This could go back and forth as often as the headlines change, and I will tell you that those headlines will get more frequent as the deadline draws nearer. This implies to me that market volatility will probably increase as we get closer to the election, and as we move into year-end, because of these option-like events.
There are other option-like events, although less certain in timing (Israel attacks Iran, or not. Spain asks for aid and gets it, or not. Greece defaults, or not). These will have less obvious “gamma effects,” although as long as in each case they have at least two plausible outcomes that could well happen, it will tend to contribute to volatility.
In other words, with the VIX near the lows for the year options seem inexpensive to me.
I’m having these thoughts today because I’m watching the wild gyrations in gasoline, which was -12 cents at Wednesday’s lows (finishing -7 cents) and +14 cents today. November gas covered nearly the entire 2-month range in 2 days’ trading. More near to my heart, inflation breakevens have spiked for the last few days (+8bps today) after spending half of September retracing from a spike to touch all-time wides (see chart, source Bloomberg).
Note that this is the ten year breakeven, so it isn’t reacting here just to gasoline. And I am not aware that the outlook for growth has changed dramatically this week, nor any major money metric. What is going on? My only guess at the moment is: gamma. Small things, like a win for the Republican challenger in the recent debate, can cause big changes in expectations, and this will become even more true as long as the race stays tight.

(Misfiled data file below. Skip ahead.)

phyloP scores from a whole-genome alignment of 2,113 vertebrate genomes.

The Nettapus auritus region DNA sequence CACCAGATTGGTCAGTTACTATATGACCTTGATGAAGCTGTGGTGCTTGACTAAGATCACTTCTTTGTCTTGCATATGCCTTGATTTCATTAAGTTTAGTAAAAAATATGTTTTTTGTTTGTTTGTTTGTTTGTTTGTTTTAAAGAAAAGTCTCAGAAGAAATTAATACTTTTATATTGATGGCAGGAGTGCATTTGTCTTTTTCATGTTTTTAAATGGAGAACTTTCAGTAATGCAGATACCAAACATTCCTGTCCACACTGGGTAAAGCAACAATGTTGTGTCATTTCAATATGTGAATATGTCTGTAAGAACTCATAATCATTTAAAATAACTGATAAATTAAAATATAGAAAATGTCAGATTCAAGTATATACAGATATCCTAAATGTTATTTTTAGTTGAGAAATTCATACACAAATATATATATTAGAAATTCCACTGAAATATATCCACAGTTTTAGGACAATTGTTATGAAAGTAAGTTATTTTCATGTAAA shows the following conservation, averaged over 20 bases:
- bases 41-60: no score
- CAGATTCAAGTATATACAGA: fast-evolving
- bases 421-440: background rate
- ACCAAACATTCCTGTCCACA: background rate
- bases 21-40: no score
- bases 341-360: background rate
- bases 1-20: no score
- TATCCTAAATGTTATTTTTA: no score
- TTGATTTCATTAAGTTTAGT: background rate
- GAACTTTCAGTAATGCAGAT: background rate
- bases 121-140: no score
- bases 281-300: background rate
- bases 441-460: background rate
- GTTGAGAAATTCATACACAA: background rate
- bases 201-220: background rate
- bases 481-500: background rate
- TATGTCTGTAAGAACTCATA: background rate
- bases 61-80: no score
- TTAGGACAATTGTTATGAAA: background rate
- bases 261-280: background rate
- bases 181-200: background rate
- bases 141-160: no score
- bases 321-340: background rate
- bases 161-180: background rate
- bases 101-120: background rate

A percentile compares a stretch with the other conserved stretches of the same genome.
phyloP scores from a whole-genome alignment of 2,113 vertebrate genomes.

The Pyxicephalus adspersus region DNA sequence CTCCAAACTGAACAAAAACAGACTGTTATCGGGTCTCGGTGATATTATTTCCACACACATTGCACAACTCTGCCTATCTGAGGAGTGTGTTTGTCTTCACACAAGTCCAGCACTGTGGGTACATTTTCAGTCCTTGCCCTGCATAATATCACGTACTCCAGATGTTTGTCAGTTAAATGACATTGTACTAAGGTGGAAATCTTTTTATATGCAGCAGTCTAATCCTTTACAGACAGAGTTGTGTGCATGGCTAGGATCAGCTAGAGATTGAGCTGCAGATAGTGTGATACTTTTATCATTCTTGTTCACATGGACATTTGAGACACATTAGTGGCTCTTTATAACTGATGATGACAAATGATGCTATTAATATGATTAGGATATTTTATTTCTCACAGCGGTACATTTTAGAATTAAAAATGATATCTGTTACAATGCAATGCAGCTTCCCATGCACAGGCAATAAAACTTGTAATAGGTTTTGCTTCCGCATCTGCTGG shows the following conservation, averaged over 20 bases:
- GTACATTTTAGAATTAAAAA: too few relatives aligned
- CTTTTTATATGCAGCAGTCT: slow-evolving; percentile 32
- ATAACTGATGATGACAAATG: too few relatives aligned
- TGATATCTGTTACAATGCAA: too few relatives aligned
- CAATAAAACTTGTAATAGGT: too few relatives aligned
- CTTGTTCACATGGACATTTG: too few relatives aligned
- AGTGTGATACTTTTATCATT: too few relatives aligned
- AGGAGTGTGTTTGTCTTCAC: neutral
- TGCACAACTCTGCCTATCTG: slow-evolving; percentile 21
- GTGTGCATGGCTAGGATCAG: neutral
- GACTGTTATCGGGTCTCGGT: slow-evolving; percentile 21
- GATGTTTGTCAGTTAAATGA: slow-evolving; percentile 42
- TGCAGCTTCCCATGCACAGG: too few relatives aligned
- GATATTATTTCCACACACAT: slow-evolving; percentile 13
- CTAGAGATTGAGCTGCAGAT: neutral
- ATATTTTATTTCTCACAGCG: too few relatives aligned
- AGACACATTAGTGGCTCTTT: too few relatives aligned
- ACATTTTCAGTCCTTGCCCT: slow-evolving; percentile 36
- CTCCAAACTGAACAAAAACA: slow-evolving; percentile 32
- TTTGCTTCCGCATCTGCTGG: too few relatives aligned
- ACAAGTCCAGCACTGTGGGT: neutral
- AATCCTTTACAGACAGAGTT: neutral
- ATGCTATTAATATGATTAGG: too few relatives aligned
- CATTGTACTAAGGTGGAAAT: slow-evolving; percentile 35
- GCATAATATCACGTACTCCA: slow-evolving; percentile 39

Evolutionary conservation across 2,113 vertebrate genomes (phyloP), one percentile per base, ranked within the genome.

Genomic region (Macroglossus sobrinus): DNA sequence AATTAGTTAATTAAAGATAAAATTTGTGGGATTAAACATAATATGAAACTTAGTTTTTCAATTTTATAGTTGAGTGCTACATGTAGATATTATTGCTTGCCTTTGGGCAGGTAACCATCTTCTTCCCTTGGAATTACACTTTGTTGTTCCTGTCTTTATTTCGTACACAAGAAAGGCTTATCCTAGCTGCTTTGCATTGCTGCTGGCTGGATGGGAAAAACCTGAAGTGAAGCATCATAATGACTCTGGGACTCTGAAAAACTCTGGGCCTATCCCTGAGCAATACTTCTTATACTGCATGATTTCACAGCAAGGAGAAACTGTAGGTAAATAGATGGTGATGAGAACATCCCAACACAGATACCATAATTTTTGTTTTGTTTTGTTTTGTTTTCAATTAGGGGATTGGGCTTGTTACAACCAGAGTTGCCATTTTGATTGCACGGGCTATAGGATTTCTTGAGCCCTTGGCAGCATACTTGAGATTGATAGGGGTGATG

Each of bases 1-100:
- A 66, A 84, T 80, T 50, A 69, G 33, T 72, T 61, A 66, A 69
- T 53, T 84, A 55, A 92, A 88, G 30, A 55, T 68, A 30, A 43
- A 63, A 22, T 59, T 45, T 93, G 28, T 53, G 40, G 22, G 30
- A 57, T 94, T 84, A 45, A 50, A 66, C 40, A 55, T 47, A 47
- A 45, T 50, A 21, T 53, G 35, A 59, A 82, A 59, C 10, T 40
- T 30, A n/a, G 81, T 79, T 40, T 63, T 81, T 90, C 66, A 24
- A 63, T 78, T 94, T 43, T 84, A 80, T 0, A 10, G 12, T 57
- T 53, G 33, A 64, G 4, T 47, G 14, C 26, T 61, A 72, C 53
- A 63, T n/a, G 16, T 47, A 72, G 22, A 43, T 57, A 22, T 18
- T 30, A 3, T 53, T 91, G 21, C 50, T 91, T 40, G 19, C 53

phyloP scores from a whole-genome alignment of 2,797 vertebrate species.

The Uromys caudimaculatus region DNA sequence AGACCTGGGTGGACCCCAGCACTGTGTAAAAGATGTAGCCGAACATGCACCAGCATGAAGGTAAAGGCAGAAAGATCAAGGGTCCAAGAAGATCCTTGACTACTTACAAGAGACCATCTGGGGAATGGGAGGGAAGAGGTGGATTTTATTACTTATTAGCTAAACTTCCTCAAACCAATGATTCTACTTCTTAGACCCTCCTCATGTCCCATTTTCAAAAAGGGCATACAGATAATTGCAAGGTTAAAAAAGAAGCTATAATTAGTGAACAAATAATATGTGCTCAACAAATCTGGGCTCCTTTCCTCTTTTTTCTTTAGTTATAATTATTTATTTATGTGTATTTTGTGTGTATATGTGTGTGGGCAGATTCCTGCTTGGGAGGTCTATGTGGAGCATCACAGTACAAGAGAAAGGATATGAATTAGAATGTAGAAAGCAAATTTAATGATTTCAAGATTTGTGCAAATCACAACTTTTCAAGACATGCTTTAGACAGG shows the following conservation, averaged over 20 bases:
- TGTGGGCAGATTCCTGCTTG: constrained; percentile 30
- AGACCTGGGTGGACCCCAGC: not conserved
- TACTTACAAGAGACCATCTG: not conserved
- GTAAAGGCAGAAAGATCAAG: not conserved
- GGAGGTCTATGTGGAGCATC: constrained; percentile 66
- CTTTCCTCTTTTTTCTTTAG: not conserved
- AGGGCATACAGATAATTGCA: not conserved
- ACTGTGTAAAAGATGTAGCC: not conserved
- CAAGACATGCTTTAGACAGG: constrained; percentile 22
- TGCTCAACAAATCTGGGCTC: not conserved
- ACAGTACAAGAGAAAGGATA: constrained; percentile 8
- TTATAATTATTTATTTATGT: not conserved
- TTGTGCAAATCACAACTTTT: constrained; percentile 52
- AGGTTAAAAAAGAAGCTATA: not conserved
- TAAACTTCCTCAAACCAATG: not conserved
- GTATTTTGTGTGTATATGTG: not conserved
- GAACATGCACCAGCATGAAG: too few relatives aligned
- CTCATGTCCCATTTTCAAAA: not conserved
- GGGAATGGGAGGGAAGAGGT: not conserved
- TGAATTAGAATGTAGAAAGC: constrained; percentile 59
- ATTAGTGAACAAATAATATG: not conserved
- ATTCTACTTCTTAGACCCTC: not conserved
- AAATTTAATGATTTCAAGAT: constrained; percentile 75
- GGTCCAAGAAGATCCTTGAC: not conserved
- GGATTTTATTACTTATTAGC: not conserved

If we look at just that market, we could also mull the technical issues. A market that spikes to all-time highs is one thing. A market that spikes, retraces, and then rallies back to a new high would be quite another thing altogether, and might signal a new range for inflation expectations is being formed. And oh, my, would that be significant?
The equity market remains elevated, and rising inflation expectations will eventually take a toll on multiples. It always does. I don’t want to bet against equities while inflation is currently low and the Fed is trying to push the market higher, but I believe we have some volatility ahead. With implied volatilities so low on options right now, it may be worth buying puts.
 I am ignoring the important nuance that in this case, the forward price will be different than the spot price – it’s not important for my illustration, but you really want to compare the strike price to the forward price of AAPL, not the spot price. I make this footnote just so that readers familiar with option theory won’t think I don’t know what I’m talking about.
 Again, this isn’t quite true. An option trader knows that an option with a lot of gamma also has a lot of time decay, and vice versa. As a former options trader, I can tell you there is no more helpless feeling than being long gamma on expiration day and watching the market sit in a 2-tick range, knowing you’re going to lose all your time value with no delta-hedging gains, and nothing you can do about it.